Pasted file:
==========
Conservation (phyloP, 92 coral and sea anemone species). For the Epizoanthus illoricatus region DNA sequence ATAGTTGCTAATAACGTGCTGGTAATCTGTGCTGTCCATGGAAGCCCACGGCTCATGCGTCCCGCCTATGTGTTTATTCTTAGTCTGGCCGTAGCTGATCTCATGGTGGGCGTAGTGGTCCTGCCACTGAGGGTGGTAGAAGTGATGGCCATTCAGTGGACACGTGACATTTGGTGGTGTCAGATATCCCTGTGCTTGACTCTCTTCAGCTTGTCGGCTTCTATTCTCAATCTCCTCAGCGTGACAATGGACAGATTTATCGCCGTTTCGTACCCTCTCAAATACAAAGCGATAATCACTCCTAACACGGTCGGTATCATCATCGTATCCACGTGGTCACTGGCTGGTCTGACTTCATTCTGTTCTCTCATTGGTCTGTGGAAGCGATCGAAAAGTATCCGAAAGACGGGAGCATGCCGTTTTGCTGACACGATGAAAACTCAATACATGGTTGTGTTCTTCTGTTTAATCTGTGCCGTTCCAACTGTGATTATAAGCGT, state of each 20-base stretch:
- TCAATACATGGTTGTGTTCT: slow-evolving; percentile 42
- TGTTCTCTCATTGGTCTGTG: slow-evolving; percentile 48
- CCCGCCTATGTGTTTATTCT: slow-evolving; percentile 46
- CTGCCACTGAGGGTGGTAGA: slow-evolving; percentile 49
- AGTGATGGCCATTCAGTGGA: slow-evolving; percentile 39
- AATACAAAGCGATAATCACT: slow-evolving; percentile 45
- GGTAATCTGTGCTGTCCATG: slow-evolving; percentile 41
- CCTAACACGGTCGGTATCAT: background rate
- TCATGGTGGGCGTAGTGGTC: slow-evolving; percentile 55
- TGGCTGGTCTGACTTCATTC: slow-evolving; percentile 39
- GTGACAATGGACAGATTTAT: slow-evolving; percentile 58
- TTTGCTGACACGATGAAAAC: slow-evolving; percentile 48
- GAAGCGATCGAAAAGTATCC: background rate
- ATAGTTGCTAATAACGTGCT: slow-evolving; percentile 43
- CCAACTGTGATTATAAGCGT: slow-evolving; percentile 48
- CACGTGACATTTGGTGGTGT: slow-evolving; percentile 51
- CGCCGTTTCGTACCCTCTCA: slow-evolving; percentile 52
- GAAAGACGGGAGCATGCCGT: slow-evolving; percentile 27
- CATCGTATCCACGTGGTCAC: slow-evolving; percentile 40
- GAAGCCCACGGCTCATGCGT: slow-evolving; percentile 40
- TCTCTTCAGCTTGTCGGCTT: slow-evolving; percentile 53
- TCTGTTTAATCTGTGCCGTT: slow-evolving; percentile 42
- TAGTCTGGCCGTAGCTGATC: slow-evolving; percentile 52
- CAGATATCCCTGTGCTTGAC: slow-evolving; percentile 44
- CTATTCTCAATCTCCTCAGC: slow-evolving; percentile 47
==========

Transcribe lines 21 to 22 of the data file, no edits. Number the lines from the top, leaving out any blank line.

- GAAGCCCACGGCTCATGCGT: slow-evolving; percentile 40
- TCTCTTCAGCTTGTCGGCTT: slow-evolving; percentile 53